ELMONT, New York (Reuters) - Hall of Fame trainer Bob Baffert could hardly contain his elation over the final workout by Triple Crown hopeful American Pharoah before Saturday’s $1.5 million Belmont Stakes.
“He looked like a monster out there,” Baffert told reporters after the colt’s gallop on Friday at Belmont Park. “I am really happy with the way he went. He’s still sharp.”
American Pharoah, ridden by Victor Espinoza, will take on seven rivals as he looks to become just the 12th Triple Crown winner and first since Affirmed swept the Kentucky Derby, Preakness and Belmont Stakes in 1978.
The exhausting mile-and-a-half Belmont Stakes is dubbed “Test of the Champion” because it is the longest of the three classic U.S. races and the final one.
Baffert knows the heartbreak, having saddled Triple Crown contenders Real Quiet, Silver Charm and War Emblem, only to come up short each time at Belmont Park -- in Real Quiet’s case by mere inches.
American Pharoah, riding a six-race winning streak, won the May 2 Kentucky Derby by a length and two weeks later captured the Preakness Stakes in a runaway, winning by seven lengths in a driving rainstorm.
Baffert, who has saddled four Kentucky Derby winners, six Preakness champions and one Belmont Stakes winner, described Friday’s workout as “the last hurdle” in American Pharoah’s Triple regimen.
”All the work is done now,“ he said. ”From here on, we’ll try to relax a little. We need to make sure the horse is content and continues to eat well, and to stick to the same routine.
“And now we need to keep people away from him.”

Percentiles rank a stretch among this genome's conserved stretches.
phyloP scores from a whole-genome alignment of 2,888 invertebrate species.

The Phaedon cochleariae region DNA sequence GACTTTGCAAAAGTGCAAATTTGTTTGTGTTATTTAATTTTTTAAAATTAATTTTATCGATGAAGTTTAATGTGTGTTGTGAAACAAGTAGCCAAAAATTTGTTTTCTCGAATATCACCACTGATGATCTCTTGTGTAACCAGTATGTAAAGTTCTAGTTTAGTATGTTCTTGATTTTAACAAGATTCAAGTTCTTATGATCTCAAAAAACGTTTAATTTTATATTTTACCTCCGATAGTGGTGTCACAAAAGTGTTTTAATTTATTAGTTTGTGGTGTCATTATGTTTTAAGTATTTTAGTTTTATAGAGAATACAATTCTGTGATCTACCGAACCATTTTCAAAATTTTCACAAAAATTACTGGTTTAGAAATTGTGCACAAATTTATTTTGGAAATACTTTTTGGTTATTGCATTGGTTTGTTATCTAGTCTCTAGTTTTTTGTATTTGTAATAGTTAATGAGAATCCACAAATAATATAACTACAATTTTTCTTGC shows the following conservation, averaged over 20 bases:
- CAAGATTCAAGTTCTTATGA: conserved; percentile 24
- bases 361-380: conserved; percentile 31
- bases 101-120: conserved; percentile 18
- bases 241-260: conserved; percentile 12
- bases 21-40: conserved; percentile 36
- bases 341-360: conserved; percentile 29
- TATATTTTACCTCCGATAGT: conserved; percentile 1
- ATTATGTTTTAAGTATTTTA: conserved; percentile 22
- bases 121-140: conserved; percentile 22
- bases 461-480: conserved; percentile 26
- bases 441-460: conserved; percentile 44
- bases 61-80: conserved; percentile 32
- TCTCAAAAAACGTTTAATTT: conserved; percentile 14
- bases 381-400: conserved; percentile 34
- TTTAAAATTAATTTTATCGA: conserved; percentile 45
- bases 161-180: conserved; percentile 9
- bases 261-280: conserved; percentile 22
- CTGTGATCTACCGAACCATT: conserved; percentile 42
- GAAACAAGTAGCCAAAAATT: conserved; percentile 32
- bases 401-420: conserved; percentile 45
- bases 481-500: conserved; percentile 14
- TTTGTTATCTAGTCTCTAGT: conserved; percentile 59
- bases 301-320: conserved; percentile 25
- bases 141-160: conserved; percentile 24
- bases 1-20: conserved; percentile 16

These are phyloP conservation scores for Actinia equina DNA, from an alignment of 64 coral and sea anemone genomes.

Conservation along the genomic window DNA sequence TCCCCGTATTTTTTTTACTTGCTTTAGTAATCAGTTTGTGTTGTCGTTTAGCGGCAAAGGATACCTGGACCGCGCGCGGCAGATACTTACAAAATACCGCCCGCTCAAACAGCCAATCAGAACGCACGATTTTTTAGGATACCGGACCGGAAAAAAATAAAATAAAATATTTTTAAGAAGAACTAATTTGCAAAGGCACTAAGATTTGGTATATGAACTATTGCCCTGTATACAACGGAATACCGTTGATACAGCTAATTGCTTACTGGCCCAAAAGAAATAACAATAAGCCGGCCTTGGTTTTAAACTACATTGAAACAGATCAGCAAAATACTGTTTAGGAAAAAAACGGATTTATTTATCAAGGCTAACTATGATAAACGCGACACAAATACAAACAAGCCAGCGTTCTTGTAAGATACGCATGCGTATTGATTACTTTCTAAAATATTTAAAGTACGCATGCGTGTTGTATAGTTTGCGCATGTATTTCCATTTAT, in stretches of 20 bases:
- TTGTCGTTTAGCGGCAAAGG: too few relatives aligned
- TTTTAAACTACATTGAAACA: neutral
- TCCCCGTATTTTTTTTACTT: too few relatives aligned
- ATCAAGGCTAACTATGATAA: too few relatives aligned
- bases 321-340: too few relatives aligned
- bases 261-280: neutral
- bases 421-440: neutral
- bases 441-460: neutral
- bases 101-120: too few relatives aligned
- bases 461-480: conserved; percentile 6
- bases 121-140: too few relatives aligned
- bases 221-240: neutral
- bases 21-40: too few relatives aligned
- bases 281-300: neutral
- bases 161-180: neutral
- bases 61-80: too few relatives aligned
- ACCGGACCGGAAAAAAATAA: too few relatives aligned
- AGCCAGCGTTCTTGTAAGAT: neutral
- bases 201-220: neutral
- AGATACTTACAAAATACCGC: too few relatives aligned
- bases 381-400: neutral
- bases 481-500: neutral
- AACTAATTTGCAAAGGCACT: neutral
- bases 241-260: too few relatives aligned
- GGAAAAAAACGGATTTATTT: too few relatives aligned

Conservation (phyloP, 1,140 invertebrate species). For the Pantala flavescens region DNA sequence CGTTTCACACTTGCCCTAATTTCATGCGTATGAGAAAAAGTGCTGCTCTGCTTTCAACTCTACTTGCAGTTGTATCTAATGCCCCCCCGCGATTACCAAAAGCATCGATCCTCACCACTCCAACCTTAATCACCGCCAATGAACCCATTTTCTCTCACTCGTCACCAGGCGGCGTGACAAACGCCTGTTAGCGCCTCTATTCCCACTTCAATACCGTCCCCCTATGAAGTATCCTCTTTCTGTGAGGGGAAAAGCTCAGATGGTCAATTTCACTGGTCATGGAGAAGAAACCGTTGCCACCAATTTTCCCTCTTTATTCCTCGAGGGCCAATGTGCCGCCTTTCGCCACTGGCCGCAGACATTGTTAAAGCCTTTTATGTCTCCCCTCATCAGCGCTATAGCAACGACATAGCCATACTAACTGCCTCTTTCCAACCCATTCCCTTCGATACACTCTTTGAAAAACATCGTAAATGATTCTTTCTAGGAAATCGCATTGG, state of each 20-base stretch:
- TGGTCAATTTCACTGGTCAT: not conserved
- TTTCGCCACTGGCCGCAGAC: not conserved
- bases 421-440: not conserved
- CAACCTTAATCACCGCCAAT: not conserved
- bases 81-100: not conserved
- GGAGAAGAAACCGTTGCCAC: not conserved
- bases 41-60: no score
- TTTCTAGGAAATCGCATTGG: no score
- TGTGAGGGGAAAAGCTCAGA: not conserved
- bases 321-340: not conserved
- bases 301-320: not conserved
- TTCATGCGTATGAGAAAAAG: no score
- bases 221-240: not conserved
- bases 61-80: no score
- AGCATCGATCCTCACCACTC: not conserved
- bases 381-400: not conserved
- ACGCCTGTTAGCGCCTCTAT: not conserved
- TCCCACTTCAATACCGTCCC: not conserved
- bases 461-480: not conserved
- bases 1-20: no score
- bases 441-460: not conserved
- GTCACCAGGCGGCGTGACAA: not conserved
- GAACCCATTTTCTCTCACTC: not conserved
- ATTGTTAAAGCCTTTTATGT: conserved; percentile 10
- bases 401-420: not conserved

American Pharoah’s credentials make him the race favorite, but that may not mean much. He is the only horse to have run in the Derby and Preakness and it is hard to ignore recent history.
A combined 14 horses have run in all three legs of the Triple Crown since 2006 and all of them, including six favorites, lost the Belmont Stakes.
Possible fatigue by American Pharoah could open the door for horses like the Todd Pletcher-trained Florida Derby champion Materiality or Wood Memorial winner Frosted, ridden by Joel Rosario and trained by Kiaran McLaughlin.
Baffert insists American Pharoah, who was named the 2-year-old champion last year despite missing the Breeders’ Cup Juvenile with an injury, is the finest horse he has ever saddled.
“He’s the best horse I’ve trained and he’s my best hope for the Triple Crown,” said the silver-haired, 62-year-old Baffert.
“This horse has a different vibe than the others. He’s shown that he’s a superior horse. He just needs to bring it one more time.”
Trainer Nick Zito, whose two prior Belmont Stakes victories helped end the Triple Crown dreams of Smarty Jones in 2004 and Big Brown in 2008, is saddling longshot Frammento on Saturday.
“You see American Pharoah and you say, ‘Who’s going to beat this horse?'” he said. “But you’ve got to play the game and anything can happen. That’s why they have a word called longshot.”
Editing by Mark Lamport-Stokes